When I first learned that Facebook had conducted an experiment that played on the emotions of its unknowing users, I must admit: I shrugged.
The study was conducted over the course of a week in 2012, and hid updates that had certain emotional trigger terms from a tiny percentage of users. The result: it found that mood tends to be a bit like a contagion, spreading throughout the network. As this piece in the New Yorker points out, it's likely not mood specifically that spreads, but perhaps anything, because people in groups have a tendency to mimic each other.
It's an interesting conclusion, but also one that was arrived at because Facebook manipulated the experience of around 700,000 of its users without informing them. Since the study was made public, there has been unending debate over the ethics of these methods; the general consensus is that though there's much to be learned from having such a huge resource of data, it's less than ideal that a single private company has access to it. As scholar Zeynep Tufecki reminds us, when these companies have access to so much information about our preferences and behaviour they tend to use it to their own ends.
Yet, I shrugged because I've become so accustomed to the idea that my experience online is a constant stream of manipulation. Such apathy is, undoubtedly, the wrong approach to take. But I have another idea about what lies behind my blasé response: Sometimes the entirety of digital technology itself feels like one grand social experiment, of which the Facebook study was just a minor part.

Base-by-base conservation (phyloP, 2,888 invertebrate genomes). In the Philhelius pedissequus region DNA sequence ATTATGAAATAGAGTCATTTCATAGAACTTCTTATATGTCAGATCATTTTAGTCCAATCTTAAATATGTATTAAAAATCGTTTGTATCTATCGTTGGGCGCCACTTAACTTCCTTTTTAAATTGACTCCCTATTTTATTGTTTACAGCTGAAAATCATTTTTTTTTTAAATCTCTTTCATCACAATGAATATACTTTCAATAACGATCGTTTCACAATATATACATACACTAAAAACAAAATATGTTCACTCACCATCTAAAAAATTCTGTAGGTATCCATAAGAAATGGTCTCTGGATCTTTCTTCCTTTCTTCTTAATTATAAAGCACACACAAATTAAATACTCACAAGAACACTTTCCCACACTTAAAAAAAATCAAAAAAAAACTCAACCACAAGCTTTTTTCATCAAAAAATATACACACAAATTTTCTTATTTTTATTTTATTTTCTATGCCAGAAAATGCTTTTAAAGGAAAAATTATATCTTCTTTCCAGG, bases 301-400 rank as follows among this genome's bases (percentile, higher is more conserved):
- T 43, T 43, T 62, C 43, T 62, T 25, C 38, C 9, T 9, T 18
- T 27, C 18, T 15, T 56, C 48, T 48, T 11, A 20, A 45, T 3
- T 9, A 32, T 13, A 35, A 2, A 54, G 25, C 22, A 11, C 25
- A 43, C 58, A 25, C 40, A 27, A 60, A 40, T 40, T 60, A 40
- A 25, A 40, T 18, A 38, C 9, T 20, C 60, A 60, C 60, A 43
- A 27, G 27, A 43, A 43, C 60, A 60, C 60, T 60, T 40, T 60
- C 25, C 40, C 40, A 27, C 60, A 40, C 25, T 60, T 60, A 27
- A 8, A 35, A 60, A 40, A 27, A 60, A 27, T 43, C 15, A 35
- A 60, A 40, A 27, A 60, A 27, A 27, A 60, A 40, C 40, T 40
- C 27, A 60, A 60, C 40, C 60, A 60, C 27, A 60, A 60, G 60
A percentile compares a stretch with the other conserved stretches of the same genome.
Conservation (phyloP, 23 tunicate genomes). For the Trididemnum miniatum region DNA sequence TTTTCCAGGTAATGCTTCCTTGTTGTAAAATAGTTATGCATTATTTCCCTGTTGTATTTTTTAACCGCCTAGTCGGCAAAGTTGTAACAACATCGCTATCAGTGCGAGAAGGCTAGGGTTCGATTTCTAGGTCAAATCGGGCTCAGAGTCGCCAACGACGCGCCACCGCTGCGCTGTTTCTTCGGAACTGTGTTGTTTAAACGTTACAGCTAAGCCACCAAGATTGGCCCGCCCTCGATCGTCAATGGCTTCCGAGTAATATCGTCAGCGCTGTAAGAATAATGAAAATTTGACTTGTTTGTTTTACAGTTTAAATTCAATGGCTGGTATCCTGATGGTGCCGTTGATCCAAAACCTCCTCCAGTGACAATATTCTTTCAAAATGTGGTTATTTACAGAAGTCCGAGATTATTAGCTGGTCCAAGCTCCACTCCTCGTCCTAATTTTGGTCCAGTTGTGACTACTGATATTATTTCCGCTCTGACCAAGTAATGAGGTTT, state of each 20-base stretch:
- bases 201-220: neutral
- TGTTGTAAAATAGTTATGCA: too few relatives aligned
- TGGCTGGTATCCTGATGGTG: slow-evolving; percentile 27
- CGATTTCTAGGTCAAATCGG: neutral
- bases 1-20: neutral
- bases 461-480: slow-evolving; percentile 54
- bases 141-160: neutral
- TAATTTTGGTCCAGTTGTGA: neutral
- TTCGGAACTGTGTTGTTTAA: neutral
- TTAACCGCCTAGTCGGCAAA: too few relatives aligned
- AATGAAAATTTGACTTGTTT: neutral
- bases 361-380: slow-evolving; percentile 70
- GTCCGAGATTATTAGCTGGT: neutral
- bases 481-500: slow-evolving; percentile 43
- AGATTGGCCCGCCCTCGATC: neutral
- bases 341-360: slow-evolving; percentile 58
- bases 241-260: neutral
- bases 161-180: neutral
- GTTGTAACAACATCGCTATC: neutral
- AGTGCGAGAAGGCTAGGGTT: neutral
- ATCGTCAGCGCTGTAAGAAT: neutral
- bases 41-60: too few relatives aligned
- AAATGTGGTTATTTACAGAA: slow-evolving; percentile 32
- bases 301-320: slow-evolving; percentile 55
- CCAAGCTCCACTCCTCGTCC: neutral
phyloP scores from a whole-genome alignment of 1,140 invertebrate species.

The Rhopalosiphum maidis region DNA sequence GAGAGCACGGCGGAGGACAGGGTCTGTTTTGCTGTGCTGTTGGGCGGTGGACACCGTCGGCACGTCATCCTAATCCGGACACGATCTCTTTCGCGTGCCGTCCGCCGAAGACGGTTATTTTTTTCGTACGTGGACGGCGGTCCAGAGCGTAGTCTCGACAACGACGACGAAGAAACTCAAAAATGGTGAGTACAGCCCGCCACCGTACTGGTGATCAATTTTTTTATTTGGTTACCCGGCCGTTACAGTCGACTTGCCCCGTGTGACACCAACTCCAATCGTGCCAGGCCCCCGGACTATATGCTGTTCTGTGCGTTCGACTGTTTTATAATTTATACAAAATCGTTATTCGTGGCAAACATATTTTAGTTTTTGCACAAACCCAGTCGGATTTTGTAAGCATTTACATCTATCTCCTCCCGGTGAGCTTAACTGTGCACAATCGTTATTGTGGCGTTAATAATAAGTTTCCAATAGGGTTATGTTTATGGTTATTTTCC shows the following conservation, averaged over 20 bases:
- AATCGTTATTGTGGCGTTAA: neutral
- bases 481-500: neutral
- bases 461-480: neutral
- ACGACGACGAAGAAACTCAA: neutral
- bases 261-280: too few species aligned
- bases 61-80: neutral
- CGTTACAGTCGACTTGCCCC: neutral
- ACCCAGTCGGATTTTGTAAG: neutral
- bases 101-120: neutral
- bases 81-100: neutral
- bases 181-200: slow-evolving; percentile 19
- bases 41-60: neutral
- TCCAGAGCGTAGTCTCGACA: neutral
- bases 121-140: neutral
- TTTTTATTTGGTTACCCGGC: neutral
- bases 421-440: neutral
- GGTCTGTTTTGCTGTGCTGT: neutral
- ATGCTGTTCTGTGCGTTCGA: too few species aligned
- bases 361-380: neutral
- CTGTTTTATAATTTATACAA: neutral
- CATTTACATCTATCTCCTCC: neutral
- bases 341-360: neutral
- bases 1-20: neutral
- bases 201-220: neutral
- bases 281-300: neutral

We often think about technology as a utility or a tool – something that helps us achieve a goal. So when social media came along, what was obvious about it was what it let us accomplish: keeping in touch, organizing social events, posting photos and so on.
But when you try to use social media to find other people's photos and notices, it presents the same problem as all other digital systems: it must obscure some information in order to make other parts of it useful. For example, if right now you type the words "Argentina Belgium" into Google, what pops up is not a list of their populations or a comparison of their literary histories, but a summary of Saturday's World Cup soccer match. It's Google's incredibly complex algorithm that organizes and ranks what we see, because to simply list all the information in the world about those topics would be excessive.
Algorithms are a solution to the digital problem of "too much stuff." They are mathematical filtering systems that cut through noise. So now algorithms are in everything: not just Google searches, but in determining what shows up in your Facebook news feed, what recommendations you get on Netflix or Rdio – or, crucially, what kind of ads you might like to see.